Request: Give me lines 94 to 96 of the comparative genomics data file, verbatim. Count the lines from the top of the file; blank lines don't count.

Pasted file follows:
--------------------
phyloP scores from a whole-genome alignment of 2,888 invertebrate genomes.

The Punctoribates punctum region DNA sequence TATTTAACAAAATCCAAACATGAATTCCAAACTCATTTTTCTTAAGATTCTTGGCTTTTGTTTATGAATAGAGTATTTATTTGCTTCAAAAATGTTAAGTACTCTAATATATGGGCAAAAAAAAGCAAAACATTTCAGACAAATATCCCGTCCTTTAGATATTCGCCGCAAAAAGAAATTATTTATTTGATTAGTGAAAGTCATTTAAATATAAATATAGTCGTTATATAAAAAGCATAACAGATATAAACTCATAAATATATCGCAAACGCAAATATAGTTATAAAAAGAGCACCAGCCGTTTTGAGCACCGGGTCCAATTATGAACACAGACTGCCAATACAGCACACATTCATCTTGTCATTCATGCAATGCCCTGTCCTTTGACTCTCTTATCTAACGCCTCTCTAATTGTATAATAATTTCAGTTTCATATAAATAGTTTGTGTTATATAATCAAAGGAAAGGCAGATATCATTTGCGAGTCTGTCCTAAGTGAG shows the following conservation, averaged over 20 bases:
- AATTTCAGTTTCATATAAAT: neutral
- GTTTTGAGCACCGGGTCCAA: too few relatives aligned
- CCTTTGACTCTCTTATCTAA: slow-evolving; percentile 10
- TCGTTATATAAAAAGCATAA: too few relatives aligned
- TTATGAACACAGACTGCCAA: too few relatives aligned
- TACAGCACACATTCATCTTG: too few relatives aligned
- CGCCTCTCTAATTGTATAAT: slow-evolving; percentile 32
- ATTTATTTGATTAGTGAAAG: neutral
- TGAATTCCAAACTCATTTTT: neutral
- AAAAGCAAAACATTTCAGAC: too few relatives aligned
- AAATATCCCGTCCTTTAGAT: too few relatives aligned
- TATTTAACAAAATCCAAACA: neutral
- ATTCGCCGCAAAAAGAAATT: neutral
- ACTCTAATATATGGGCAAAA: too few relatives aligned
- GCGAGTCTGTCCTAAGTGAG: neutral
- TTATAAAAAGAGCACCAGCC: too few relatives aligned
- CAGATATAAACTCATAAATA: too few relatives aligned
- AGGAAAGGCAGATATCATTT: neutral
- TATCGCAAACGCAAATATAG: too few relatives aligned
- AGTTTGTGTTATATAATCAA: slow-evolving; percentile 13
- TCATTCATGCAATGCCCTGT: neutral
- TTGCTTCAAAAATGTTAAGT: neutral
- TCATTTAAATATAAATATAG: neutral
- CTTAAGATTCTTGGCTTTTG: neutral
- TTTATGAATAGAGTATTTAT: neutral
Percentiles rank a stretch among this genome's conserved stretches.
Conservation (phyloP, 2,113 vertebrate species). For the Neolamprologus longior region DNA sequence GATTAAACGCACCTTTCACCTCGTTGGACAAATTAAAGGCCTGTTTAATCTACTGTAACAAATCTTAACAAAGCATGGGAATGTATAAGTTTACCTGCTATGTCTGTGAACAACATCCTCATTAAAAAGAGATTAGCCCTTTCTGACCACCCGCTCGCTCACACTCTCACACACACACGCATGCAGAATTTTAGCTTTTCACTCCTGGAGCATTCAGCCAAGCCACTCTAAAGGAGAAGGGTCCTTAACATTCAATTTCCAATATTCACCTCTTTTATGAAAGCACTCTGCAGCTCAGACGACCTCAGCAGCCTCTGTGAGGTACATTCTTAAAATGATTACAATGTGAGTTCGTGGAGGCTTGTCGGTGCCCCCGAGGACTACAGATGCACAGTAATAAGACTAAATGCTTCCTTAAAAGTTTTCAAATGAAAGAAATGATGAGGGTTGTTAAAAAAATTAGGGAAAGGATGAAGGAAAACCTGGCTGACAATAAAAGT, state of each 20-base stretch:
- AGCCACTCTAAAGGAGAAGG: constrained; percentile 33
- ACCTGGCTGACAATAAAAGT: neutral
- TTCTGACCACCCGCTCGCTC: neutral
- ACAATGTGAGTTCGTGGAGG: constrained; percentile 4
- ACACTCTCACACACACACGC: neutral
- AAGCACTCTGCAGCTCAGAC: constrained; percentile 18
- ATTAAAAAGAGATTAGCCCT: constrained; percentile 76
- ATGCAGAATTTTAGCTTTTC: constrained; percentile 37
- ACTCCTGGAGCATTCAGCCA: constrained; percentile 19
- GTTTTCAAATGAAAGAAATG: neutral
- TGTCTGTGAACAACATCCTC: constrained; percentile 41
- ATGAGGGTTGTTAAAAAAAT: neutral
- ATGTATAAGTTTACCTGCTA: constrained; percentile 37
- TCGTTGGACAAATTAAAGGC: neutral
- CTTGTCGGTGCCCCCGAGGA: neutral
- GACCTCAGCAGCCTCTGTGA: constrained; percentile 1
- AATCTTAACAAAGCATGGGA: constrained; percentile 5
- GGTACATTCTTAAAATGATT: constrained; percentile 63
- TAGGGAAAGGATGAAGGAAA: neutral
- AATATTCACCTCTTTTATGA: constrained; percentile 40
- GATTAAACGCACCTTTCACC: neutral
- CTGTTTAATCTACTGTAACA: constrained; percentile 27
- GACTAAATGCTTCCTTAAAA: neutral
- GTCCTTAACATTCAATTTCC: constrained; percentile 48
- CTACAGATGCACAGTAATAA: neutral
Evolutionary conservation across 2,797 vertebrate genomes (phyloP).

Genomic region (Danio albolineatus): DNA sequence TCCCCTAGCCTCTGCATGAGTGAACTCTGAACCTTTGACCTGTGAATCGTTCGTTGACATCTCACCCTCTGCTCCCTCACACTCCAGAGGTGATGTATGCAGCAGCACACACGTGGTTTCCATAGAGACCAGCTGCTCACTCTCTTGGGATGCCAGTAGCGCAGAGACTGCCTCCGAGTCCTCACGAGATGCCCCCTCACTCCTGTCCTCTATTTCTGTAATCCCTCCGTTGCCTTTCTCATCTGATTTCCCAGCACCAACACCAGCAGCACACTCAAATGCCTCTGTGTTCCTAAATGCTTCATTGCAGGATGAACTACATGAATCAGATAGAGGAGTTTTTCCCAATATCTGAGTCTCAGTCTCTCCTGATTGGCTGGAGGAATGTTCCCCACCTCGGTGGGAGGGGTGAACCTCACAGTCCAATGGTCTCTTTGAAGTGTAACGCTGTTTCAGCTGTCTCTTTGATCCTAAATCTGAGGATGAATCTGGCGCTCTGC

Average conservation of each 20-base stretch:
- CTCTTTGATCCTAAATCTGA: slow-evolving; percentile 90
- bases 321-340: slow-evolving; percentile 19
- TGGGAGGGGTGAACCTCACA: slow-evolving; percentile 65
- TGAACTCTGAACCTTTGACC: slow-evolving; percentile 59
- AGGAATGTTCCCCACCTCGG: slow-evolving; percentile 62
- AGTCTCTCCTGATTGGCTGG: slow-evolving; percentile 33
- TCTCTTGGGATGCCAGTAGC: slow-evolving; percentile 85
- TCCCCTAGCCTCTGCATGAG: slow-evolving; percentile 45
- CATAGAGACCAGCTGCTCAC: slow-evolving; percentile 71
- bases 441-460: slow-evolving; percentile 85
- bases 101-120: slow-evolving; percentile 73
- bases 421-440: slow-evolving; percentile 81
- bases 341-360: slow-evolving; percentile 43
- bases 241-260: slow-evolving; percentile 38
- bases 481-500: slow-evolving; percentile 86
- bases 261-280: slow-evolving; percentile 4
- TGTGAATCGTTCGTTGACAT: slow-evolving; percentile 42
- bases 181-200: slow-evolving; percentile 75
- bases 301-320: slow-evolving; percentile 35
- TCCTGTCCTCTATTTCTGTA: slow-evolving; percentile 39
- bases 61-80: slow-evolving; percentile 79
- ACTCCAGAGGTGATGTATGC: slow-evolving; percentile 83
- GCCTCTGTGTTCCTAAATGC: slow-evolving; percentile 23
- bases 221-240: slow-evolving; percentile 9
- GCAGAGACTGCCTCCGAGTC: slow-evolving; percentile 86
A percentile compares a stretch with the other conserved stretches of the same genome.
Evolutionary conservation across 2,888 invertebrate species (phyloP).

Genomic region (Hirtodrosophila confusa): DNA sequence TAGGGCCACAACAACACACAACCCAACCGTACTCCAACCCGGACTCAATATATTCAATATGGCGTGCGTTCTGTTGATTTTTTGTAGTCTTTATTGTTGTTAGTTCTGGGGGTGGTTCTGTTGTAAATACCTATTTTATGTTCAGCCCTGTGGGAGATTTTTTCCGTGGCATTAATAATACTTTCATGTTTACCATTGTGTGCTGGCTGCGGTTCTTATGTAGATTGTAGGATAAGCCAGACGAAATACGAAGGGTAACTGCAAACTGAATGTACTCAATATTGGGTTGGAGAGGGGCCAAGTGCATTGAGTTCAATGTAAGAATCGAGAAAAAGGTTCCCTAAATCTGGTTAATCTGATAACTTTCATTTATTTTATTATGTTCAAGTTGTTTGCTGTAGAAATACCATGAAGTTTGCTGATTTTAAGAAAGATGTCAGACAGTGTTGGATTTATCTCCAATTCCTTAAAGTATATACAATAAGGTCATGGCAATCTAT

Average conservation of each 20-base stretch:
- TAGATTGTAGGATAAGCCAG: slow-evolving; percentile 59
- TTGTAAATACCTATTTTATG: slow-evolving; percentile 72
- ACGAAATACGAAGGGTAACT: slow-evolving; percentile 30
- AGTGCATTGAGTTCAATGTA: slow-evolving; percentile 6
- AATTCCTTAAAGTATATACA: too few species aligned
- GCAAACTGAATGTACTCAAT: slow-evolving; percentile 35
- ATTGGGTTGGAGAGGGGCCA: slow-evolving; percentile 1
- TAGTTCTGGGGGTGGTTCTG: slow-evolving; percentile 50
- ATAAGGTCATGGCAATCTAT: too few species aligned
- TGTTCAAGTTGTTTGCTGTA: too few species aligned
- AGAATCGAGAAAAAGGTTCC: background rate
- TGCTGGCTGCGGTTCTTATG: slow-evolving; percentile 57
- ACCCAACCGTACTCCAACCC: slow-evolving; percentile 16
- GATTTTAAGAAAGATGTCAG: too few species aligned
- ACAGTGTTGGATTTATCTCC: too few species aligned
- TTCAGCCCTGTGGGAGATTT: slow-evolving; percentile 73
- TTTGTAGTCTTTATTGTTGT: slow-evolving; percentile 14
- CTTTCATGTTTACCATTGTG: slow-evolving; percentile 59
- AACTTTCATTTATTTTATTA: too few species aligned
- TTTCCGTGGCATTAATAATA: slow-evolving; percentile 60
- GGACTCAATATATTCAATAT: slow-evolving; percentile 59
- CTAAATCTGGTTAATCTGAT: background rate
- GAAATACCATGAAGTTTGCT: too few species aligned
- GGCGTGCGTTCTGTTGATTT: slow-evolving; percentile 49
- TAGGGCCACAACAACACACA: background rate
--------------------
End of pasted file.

- TAGTTCTGGGGGTGGTTCTG: slow-evolving; percentile 50
- ATAAGGTCATGGCAATCTAT: too few species aligned
- TGTTCAAGTTGTTTGCTGTA: too few species aligned